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Protecting the Rights of Grandchildren

By: Elizabeth Grace - Updated: 22 May 2017 | comments*Discuss
Family Law Lawyer Attorney Child

When grandparents are responsible for the day to day care of their grandchildren they must take special precautions to be sure that the children's rights are protected. There are a number of things that can be done to assure that the children can continue to live in a safe, nurturing environment.

Securing Legal Representation

While it must certainly feel odd to seek legal representation for a grandchild in order to protect them from bad decisions that their parents may make for them, it is an unfortunately common occurrence. Lawyers specialising in family law are the best choice for such matters, providing invaluable advice and guidance to worried grandparents. Whether grandparents are looking for legal permission to take temporary guardianship of their grandchildren or are seeking permanent custody, it is vital that they employ a competent attorney. While some families choose to operate with only informal agreements between the adults, this can put the children at risk in the event that one of the parties fails to meet their obligations. Having matters in writing affords everyone the peace of mind of knowing that the children's best interests will be kept as the single biggest priority.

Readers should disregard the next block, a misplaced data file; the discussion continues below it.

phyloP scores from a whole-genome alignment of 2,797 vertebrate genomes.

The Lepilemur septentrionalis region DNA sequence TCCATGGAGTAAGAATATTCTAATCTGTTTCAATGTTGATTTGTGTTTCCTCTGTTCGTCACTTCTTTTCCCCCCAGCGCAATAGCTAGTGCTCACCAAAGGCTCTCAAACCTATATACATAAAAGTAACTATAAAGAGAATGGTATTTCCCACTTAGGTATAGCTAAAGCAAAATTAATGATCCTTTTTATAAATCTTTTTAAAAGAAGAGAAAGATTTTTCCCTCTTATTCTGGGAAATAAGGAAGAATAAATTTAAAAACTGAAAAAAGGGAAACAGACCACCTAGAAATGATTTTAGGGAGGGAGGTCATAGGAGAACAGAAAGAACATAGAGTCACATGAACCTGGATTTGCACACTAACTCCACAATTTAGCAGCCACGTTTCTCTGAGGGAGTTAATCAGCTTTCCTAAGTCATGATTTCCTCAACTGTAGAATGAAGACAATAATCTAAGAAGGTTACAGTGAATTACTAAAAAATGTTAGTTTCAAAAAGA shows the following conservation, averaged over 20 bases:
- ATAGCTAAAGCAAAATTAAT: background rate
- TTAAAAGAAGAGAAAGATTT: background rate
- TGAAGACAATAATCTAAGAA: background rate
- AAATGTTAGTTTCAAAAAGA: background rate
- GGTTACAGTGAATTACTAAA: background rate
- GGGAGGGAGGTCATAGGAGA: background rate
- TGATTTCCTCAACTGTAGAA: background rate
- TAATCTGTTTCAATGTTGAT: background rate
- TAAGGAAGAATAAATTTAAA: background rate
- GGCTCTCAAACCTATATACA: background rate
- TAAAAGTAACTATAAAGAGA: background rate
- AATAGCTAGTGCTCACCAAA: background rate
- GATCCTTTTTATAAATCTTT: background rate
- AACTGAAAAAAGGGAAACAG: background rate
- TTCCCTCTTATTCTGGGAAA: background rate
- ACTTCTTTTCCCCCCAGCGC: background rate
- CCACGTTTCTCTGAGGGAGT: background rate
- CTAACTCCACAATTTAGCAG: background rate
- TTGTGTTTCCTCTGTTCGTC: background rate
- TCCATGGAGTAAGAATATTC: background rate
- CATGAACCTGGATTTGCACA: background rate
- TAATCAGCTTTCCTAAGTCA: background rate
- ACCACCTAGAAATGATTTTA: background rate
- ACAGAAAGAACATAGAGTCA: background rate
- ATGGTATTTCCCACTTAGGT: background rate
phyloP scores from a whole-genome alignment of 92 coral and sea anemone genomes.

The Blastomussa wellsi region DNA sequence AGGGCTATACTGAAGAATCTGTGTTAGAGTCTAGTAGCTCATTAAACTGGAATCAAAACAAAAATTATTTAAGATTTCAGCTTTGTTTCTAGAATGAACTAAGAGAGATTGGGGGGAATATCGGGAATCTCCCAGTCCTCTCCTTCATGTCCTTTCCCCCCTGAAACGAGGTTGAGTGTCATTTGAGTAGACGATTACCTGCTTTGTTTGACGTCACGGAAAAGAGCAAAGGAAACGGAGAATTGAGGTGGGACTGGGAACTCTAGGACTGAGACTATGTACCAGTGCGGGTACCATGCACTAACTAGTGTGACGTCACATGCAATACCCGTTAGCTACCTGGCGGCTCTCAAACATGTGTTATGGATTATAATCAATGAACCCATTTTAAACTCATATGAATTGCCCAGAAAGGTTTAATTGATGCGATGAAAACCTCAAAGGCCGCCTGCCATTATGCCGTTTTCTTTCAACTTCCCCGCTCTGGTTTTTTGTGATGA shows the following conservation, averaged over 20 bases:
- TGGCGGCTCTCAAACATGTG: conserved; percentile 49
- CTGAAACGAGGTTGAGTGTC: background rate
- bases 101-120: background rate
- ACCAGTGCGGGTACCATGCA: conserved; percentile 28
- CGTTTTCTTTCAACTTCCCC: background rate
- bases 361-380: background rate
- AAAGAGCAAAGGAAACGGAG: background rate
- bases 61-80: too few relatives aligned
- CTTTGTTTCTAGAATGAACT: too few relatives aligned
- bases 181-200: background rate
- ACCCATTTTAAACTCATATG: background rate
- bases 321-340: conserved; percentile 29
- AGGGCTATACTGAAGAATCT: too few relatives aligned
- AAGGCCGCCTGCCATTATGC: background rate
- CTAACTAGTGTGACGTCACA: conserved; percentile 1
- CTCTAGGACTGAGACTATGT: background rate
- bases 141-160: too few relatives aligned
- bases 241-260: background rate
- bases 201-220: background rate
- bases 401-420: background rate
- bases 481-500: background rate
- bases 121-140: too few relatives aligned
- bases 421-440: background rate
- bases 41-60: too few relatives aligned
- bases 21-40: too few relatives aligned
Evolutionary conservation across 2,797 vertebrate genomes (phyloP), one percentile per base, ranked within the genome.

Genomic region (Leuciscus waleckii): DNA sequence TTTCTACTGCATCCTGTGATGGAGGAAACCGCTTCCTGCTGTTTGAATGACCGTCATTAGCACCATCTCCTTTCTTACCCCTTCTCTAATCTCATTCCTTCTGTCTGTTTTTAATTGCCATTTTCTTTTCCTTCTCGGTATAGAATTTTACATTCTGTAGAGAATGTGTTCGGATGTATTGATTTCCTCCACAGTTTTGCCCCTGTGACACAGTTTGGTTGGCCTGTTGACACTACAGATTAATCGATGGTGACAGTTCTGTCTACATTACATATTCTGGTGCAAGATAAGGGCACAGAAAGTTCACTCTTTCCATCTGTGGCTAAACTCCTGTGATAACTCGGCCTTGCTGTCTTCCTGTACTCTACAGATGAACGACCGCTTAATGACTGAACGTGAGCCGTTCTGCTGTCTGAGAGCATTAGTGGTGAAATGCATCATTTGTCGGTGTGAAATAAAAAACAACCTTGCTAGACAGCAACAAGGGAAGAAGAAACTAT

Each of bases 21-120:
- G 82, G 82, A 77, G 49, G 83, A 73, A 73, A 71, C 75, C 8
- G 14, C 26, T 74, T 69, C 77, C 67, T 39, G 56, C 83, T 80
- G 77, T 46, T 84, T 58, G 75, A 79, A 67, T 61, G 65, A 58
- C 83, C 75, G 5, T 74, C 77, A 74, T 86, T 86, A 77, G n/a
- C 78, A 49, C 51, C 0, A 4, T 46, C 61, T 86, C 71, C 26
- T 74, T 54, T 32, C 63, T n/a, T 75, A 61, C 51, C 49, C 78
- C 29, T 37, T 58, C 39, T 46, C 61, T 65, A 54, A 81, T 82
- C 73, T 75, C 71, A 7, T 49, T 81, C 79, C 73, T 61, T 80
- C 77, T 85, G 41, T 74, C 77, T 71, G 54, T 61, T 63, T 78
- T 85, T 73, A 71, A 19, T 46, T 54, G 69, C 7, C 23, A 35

Listening to the Children